Iran TerrorismSaudi says Lebanon violence will affect Iran ties

Saudi says Lebanon violence will affect Iran ties

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ImageReuters: Saudi Arabia said on Tuesday Iranian-backed Hezbollah's routing of the Western-backed government's supporters in Lebanon would affect the Islamic Republic's ties with Arab countries.

By Souhail Karam

ImageRIYADH (Reuters) – Saudi Arabia said on Tuesday Iranian-backed Hezbollah's routing of the Western-backed government's supporters in Lebanon would affect the Islamic Republic's ties with Arab countries.

"Of course, for Iran to back the coup that happened in Lebanon and support it will have an impact on its relations with all Arab countries," Saudi Foreign Minister Saud al-Faisal said at a news conference.

Lebanon's army stepped up patrols on Tuesday as part of a drive to restore order after a week of fighting between Hezbollah fighters and pro-government gunmen.

Hezbollah, the Shi'ite Muslim movement backed by Iran and Syria, and its opposition allies have routed supporters of the Sunni-led government in Beirut and hills to the east in fighting that has pushed Lebanon to the brink of a new civil war.

Prince Saud said his country, a Sunni Muslim power and strong backer of the Lebanese government, was gravely concerned about what he called the "coup" that had taken place in Lebanon.

In an apparent reference to Iran and Syria, he called on regional players not to interfere in Lebanon's political affairs and undermine its sovereignty.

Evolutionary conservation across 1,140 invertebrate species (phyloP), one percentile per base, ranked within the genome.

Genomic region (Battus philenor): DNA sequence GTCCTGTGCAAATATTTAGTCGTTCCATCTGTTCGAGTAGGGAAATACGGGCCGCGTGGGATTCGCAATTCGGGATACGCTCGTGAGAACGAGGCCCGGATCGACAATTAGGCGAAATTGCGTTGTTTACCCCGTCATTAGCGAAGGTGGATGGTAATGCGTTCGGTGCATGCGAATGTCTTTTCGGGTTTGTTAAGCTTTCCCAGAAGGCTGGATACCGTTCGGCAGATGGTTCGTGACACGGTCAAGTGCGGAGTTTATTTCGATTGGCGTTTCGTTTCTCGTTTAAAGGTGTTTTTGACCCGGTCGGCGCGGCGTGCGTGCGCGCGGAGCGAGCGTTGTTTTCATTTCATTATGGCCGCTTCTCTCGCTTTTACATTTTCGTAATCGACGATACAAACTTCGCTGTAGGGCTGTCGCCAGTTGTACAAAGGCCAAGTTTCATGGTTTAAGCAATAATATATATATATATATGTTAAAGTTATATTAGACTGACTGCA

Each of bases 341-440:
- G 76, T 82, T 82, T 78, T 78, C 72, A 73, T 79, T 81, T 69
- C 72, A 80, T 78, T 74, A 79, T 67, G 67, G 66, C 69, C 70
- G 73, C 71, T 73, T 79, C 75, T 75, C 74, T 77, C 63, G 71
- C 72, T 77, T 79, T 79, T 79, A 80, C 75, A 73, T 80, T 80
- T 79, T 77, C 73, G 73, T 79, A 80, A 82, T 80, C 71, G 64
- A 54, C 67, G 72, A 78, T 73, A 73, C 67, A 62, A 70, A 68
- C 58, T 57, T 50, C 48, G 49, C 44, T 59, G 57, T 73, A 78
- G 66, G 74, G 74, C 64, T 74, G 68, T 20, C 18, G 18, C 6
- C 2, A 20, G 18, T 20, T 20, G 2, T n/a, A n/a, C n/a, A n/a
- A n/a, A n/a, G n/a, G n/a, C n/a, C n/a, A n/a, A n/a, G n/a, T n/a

"GRAVE CONCERN"

"The kingdom expresses its grave concern over the continuing armed confrontations in Lebanon and their spread to many Lebanese areas and cities and its strong regret over Lebanese arms being turned inwards against the Lebanese, the nation and its institutions," he said.

"The kingdom renews its calls to all regional sides to respect the sovereignty and independence of Lebanon and to desist from interfering in its internal affairs and provoking sectarian strife…"

Lebanon was experiencing its calmest day since violence flared on May 7 after Prime Minister Fouad Siniora outlawed Hezbollah's communications network and fired Beirut airport's security chief, who is close to the Shi'ite group.

Hezbollah said this was a declaration of war and swiftly took over much of Beirut, crushing pro-government Sunni Muslim gunmen. It then handed over its gains to the army.

Faisal warned against a continuation of the violence and backed an Arab League call for the withdrawal of armed elements from the streets of Lebanon.

"We call on all Lebanese sides to respond to the honest efforts of the Arab League … to resolve the Lebanese crisis according to the Arab initiative that aims to launch Lebanese political dialogue rather than rockets and bullets between Lebanese," he said.

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